A light menstrual cycle can be caused by estrogen levels gaining balance, estrogen levels decreasing near menopause, an ectopic pregnancy, birth control hormones, eating disorders, stress, excessive exercising or low body weight, according to Everyday Health. It may also indicate thyroid or other gland problems or polycystic ovary syndrome. Light menstrual cycles also occur naturally with no underlying health issues.
The thickness of the endometrium determines the bleeding that happens during each period, according to Everyday Health. Estrogen creates the endometrium. Younger women have an irregular amount of estrogen, and estrogen levels decrease as older women reach menopause.
If a light menstrual cycle suddenly occurs, Everyday Health advises medical consultation. An accurate journal kept to be shared with a doctor is the most effective way to determine if a light menstrual cycle is natural or is a symptom of a condition such as a thyroid dysfunction, pituitary gland and hypothalamus issue or polycystic ovary syndrome.
Birth control methods such as the hormonal intrauterine device decreases the menstrual flow level by suppressing uterine lining growth, which is an expected and healthy symptom, according to Everyday Health.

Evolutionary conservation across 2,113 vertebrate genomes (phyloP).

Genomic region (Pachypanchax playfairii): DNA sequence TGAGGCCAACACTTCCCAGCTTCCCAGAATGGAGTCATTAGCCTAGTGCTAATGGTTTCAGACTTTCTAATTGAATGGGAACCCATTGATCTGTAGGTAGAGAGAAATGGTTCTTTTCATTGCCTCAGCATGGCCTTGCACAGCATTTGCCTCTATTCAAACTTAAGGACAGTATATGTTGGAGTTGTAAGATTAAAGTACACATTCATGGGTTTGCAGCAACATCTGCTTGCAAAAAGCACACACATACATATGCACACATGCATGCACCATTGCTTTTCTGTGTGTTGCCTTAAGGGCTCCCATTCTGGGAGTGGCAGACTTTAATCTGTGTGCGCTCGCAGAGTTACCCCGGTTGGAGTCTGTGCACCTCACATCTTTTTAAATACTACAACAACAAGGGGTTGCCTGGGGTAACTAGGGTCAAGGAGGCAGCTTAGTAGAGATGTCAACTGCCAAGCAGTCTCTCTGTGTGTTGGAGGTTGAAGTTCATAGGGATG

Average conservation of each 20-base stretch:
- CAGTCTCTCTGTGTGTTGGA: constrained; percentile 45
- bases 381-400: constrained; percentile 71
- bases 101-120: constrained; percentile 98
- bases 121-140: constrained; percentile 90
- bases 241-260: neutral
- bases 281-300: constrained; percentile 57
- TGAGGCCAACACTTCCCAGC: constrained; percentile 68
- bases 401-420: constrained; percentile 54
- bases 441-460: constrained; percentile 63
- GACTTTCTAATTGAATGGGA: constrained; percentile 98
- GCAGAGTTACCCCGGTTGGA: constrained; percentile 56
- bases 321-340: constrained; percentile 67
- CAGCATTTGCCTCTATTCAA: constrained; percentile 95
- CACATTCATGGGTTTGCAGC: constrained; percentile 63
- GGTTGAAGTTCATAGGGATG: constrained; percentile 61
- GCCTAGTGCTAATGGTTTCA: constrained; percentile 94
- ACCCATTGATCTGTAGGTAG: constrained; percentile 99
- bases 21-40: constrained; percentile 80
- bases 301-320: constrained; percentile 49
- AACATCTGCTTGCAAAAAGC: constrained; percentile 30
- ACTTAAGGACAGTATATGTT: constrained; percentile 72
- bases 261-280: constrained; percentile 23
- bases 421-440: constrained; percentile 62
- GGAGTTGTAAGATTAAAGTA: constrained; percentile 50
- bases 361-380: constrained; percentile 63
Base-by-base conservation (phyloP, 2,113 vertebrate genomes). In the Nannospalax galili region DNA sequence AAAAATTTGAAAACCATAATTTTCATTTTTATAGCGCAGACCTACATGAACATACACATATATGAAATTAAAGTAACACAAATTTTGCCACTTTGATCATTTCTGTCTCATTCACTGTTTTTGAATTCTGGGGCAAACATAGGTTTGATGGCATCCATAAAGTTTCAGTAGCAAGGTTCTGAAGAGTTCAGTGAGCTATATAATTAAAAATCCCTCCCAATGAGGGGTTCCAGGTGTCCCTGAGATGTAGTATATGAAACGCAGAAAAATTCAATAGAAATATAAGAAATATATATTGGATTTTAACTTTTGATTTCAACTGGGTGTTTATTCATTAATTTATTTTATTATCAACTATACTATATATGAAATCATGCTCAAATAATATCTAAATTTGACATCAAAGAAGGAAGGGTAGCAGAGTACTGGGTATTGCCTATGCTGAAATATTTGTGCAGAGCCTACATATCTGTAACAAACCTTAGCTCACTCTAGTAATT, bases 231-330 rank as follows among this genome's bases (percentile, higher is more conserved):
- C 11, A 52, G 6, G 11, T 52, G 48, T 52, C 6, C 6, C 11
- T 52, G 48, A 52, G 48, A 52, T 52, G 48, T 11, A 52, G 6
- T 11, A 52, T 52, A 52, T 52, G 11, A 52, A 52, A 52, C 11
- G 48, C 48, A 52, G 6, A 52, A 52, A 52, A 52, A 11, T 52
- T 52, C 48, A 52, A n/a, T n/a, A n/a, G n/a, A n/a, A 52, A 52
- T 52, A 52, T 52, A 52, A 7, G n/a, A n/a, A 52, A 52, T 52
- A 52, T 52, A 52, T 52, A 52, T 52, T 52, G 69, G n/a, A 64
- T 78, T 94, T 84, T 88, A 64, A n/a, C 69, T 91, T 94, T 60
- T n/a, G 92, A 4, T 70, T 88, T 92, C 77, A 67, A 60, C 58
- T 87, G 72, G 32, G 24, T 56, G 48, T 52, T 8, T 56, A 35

Three to seven days of bleeding is normal, according to Everyday Health, and a full cycle can last from 21 to 35 days. What is considered a normal and light menstruation varies with each woman. A cycle that is always light or becomes light on a pattern may not be considered abnormal.Learn More
A period is what happens at the end of a girl's menstrual cycle, the body's process of preparing for a possible pregnancy. Girls begin having periods approximately monthly once they reach childbearing age, usually between 11 and 14 years.Full Answer >
Experiencing nosebleeds before menstruation is a rare but normal occurrence, reports Estronaut. In a process called vicarious menstruation, hormonal fluctuations cause the blood vessels in the nose to fill up, resulting in a nosebleed.Full Answer >
Abdominal cramps after a period has ended can be a sign of endometriosis, according to WebMD. Caused by uterine tissue growing outside of the uterus, endometriosis can cause cramping before and after periods as well as after urination, sexual intercourse or after bowel movements. Other causes for cramping after a period include fibroids, pelvic inflammatory disease and certain sexually transmitted infections, according to MedlinePlus.Full Answer >
A period can be about a week late before home pregnancy tests can accurately detect pregnancy, according to Central Carolina OB-GYN. If a woman is not pregnant, she may skip periods or have late periods for other reasons, notes pediatrician Jennifer Shu.Full Answer >